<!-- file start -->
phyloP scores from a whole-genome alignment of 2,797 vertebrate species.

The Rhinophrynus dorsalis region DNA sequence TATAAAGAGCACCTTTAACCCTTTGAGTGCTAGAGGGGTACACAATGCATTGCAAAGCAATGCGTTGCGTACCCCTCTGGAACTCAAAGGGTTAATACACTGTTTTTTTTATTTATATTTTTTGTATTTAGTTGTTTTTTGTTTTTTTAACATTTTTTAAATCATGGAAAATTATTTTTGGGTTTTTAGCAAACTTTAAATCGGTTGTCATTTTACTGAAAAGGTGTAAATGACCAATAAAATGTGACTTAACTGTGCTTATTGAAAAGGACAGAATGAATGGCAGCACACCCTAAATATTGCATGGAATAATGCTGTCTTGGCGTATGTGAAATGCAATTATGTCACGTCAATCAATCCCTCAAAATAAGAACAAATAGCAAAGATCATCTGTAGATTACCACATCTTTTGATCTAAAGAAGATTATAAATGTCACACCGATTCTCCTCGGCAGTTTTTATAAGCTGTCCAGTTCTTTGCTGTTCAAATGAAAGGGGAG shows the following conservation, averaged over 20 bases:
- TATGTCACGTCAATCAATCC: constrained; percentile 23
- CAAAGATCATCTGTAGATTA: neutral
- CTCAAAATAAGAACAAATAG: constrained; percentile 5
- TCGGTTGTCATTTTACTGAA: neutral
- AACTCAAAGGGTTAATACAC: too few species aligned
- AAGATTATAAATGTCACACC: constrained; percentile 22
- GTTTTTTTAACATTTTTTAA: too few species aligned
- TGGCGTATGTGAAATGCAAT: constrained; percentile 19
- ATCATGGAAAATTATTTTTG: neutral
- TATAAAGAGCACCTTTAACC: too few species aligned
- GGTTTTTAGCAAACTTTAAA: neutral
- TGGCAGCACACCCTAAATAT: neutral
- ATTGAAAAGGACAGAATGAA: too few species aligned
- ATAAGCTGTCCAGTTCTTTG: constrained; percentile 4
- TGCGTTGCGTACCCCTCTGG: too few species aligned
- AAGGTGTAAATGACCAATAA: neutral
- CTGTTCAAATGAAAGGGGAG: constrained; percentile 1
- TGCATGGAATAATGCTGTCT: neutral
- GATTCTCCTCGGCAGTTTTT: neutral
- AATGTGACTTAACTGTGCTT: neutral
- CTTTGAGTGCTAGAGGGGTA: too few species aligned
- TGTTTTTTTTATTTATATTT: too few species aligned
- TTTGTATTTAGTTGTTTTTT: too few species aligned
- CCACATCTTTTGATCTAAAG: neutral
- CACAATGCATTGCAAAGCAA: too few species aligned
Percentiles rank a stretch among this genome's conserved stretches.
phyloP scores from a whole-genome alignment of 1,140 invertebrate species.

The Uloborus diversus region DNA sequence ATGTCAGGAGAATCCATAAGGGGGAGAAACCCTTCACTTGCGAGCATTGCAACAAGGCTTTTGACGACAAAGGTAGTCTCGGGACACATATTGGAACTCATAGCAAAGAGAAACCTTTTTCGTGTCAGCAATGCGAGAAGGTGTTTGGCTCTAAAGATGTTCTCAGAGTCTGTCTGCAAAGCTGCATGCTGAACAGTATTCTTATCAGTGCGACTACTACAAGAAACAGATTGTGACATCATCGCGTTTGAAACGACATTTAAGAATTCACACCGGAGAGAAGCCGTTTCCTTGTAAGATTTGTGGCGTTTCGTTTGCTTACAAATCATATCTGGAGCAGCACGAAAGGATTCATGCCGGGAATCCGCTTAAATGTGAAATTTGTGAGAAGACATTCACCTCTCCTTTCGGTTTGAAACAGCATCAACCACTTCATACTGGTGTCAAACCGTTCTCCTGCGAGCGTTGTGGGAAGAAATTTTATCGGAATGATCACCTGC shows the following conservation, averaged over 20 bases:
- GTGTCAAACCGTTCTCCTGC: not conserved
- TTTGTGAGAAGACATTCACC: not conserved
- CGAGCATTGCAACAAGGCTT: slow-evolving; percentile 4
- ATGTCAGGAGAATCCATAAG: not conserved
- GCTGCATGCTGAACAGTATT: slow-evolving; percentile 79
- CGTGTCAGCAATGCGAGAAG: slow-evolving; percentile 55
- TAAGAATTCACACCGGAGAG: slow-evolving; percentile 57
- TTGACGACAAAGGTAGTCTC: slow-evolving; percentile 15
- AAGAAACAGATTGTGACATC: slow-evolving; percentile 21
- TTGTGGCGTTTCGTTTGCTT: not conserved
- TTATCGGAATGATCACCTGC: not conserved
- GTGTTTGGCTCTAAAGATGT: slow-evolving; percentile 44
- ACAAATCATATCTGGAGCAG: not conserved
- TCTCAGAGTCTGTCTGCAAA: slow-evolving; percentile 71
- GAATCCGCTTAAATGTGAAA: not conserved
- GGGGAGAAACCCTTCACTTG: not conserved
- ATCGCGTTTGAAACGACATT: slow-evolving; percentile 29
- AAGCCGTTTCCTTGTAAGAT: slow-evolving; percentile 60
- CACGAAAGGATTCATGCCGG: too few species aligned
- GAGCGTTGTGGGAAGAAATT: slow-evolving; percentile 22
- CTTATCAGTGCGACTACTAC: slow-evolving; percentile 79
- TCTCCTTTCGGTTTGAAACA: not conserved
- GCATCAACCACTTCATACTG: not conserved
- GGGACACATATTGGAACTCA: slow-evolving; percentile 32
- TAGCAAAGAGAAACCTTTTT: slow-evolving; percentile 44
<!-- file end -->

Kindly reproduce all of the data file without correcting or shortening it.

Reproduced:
phyloP scores from a whole-genome alignment of 2,797 vertebrate species.

The Rhinophrynus dorsalis region DNA sequence TATAAAGAGCACCTTTAACCCTTTGAGTGCTAGAGGGGTACACAATGCATTGCAAAGCAATGCGTTGCGTACCCCTCTGGAACTCAAAGGGTTAATACACTGTTTTTTTTATTTATATTTTTTGTATTTAGTTGTTTTTTGTTTTTTTAACATTTTTTAAATCATGGAAAATTATTTTTGGGTTTTTAGCAAACTTTAAATCGGTTGTCATTTTACTGAAAAGGTGTAAATGACCAATAAAATGTGACTTAACTGTGCTTATTGAAAAGGACAGAATGAATGGCAGCACACCCTAAATATTGCATGGAATAATGCTGTCTTGGCGTATGTGAAATGCAATTATGTCACGTCAATCAATCCCTCAAAATAAGAACAAATAGCAAAGATCATCTGTAGATTACCACATCTTTTGATCTAAAGAAGATTATAAATGTCACACCGATTCTCCTCGGCAGTTTTTATAAGCTGTCCAGTTCTTTGCTGTTCAAATGAAAGGGGAG shows the following conservation, averaged over 20 bases:
- TATGTCACGTCAATCAATCC: constrained; percentile 23
- CAAAGATCATCTGTAGATTA: neutral
- CTCAAAATAAGAACAAATAG: constrained; percentile 5
- TCGGTTGTCATTTTACTGAA: neutral
- AACTCAAAGGGTTAATACAC: too few species aligned
- AAGATTATAAATGTCACACC: constrained; percentile 22
- GTTTTTTTAACATTTTTTAA: too few species aligned
- TGGCGTATGTGAAATGCAAT: constrained; percentile 19
- ATCATGGAAAATTATTTTTG: neutral
- TATAAAGAGCACCTTTAACC: too few species aligned
- GGTTTTTAGCAAACTTTAAA: neutral
- TGGCAGCACACCCTAAATAT: neutral
- ATTGAAAAGGACAGAATGAA: too few species aligned
- ATAAGCTGTCCAGTTCTTTG: constrained; percentile 4
- TGCGTTGCGTACCCCTCTGG: too few species aligned
- AAGGTGTAAATGACCAATAA: neutral
- CTGTTCAAATGAAAGGGGAG: constrained; percentile 1
- TGCATGGAATAATGCTGTCT: neutral
- GATTCTCCTCGGCAGTTTTT: neutral
- AATGTGACTTAACTGTGCTT: neutral
- CTTTGAGTGCTAGAGGGGTA: too few species aligned
- TGTTTTTTTTATTTATATTT: too few species aligned
- TTTGTATTTAGTTGTTTTTT: too few species aligned
- CCACATCTTTTGATCTAAAG: neutral
- CACAATGCATTGCAAAGCAA: too few species aligned
Percentiles rank a stretch among this genome's conserved stretches.
phyloP scores from a whole-genome alignment of 1,140 invertebrate species.

The Uloborus diversus region DNA sequence ATGTCAGGAGAATCCATAAGGGGGAGAAACCCTTCACTTGCGAGCATTGCAACAAGGCTTTTGACGACAAAGGTAGTCTCGGGACACATATTGGAACTCATAGCAAAGAGAAACCTTTTTCGTGTCAGCAATGCGAGAAGGTGTTTGGCTCTAAAGATGTTCTCAGAGTCTGTCTGCAAAGCTGCATGCTGAACAGTATTCTTATCAGTGCGACTACTACAAGAAACAGATTGTGACATCATCGCGTTTGAAACGACATTTAAGAATTCACACCGGAGAGAAGCCGTTTCCTTGTAAGATTTGTGGCGTTTCGTTTGCTTACAAATCATATCTGGAGCAGCACGAAAGGATTCATGCCGGGAATCCGCTTAAATGTGAAATTTGTGAGAAGACATTCACCTCTCCTTTCGGTTTGAAACAGCATCAACCACTTCATACTGGTGTCAAACCGTTCTCCTGCGAGCGTTGTGGGAAGAAATTTTATCGGAATGATCACCTGC shows the following conservation, averaged over 20 bases:
- GTGTCAAACCGTTCTCCTGC: not conserved
- TTTGTGAGAAGACATTCACC: not conserved
- CGAGCATTGCAACAAGGCTT: slow-evolving; percentile 4
- ATGTCAGGAGAATCCATAAG: not conserved
- GCTGCATGCTGAACAGTATT: slow-evolving; percentile 79
- CGTGTCAGCAATGCGAGAAG: slow-evolving; percentile 55
- TAAGAATTCACACCGGAGAG: slow-evolving; percentile 57
- TTGACGACAAAGGTAGTCTC: slow-evolving; percentile 15
- AAGAAACAGATTGTGACATC: slow-evolving; percentile 21
- TTGTGGCGTTTCGTTTGCTT: not conserved
- TTATCGGAATGATCACCTGC: not conserved
- GTGTTTGGCTCTAAAGATGT: slow-evolving; percentile 44
- ACAAATCATATCTGGAGCAG: not conserved
- TCTCAGAGTCTGTCTGCAAA: slow-evolving; percentile 71
- GAATCCGCTTAAATGTGAAA: not conserved
- GGGGAGAAACCCTTCACTTG: not conserved
- ATCGCGTTTGAAACGACATT: slow-evolving; percentile 29
- AAGCCGTTTCCTTGTAAGAT: slow-evolving; percentile 60
- CACGAAAGGATTCATGCCGG: too few species aligned
- GAGCGTTGTGGGAAGAAATT: slow-evolving; percentile 22
- CTTATCAGTGCGACTACTAC: slow-evolving; percentile 79
- TCTCCTTTCGGTTTGAAACA: not conserved
- GCATCAACCACTTCATACTG: not conserved
- GGGACACATATTGGAACTCA: slow-evolving; percentile 32
- TAGCAAAGAGAAACCTTTTT: slow-evolving; percentile 44